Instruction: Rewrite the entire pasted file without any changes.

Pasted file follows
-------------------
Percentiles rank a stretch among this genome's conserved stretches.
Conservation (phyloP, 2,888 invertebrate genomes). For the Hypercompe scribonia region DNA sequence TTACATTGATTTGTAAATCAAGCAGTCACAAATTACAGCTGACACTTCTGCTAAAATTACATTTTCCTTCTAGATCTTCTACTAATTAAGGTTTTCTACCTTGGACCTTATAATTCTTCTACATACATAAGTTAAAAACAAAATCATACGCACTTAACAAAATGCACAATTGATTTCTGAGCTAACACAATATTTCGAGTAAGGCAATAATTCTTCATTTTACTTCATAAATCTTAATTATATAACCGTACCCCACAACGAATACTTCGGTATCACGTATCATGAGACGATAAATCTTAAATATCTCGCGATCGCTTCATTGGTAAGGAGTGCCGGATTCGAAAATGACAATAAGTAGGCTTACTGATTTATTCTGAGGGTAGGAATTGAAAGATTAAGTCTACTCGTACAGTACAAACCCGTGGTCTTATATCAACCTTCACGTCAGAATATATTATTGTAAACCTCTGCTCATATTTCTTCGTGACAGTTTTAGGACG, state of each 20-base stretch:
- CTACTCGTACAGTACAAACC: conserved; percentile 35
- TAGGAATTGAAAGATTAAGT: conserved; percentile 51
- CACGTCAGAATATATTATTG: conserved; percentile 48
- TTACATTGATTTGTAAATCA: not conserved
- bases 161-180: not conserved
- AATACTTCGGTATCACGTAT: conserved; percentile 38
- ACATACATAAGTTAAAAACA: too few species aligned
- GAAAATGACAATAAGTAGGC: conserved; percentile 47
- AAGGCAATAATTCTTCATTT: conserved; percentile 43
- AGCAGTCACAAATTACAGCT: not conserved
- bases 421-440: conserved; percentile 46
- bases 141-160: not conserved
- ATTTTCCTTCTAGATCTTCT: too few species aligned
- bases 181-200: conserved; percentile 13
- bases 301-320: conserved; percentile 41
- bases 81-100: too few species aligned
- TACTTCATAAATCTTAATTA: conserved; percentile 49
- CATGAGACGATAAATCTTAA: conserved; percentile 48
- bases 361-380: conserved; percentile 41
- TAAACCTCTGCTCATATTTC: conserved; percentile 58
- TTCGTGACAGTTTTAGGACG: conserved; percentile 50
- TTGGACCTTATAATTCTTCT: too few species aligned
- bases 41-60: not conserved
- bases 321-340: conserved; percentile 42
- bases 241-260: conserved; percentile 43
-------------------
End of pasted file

Percentiles rank a stretch among this genome's conserved stretches.
Conservation (phyloP, 2,888 invertebrate genomes). For the Hypercompe scribonia region DNA sequence TTACATTGATTTGTAAATCAAGCAGTCACAAATTACAGCTGACACTTCTGCTAAAATTACATTTTCCTTCTAGATCTTCTACTAATTAAGGTTTTCTACCTTGGACCTTATAATTCTTCTACATACATAAGTTAAAAACAAAATCATACGCACTTAACAAAATGCACAATTGATTTCTGAGCTAACACAATATTTCGAGTAAGGCAATAATTCTTCATTTTACTTCATAAATCTTAATTATATAACCGTACCCCACAACGAATACTTCGGTATCACGTATCATGAGACGATAAATCTTAAATATCTCGCGATCGCTTCATTGGTAAGGAGTGCCGGATTCGAAAATGACAATAAGTAGGCTTACTGATTTATTCTGAGGGTAGGAATTGAAAGATTAAGTCTACTCGTACAGTACAAACCCGTGGTCTTATATCAACCTTCACGTCAGAATATATTATTGTAAACCTCTGCTCATATTTCTTCGTGACAGTTTTAGGACG, state of each 20-base stretch:
- CTACTCGTACAGTACAAACC: conserved; percentile 35
- TAGGAATTGAAAGATTAAGT: conserved; percentile 51
- CACGTCAGAATATATTATTG: conserved; percentile 48
- TTACATTGATTTGTAAATCA: not conserved
- bases 161-180: not conserved
- AATACTTCGGTATCACGTAT: conserved; percentile 38
- ACATACATAAGTTAAAAACA: too few species aligned
- GAAAATGACAATAAGTAGGC: conserved; percentile 47
- AAGGCAATAATTCTTCATTT: conserved; percentile 43
- AGCAGTCACAAATTACAGCT: not conserved
- bases 421-440: conserved; percentile 46
- bases 141-160: not conserved
- ATTTTCCTTCTAGATCTTCT: too few species aligned
- bases 181-200: conserved; percentile 13
- bases 301-320: conserved; percentile 41
- bases 81-100: too few species aligned
- TACTTCATAAATCTTAATTA: conserved; percentile 49
- CATGAGACGATAAATCTTAA: conserved; percentile 48
- bases 361-380: conserved; percentile 41
- TAAACCTCTGCTCATATTTC: conserved; percentile 58
- TTCGTGACAGTTTTAGGACG: conserved; percentile 50
- TTGGACCTTATAATTCTTCT: too few species aligned
- bases 41-60: not conserved
- bases 321-340: conserved; percentile 42
- bases 241-260: conserved; percentile 43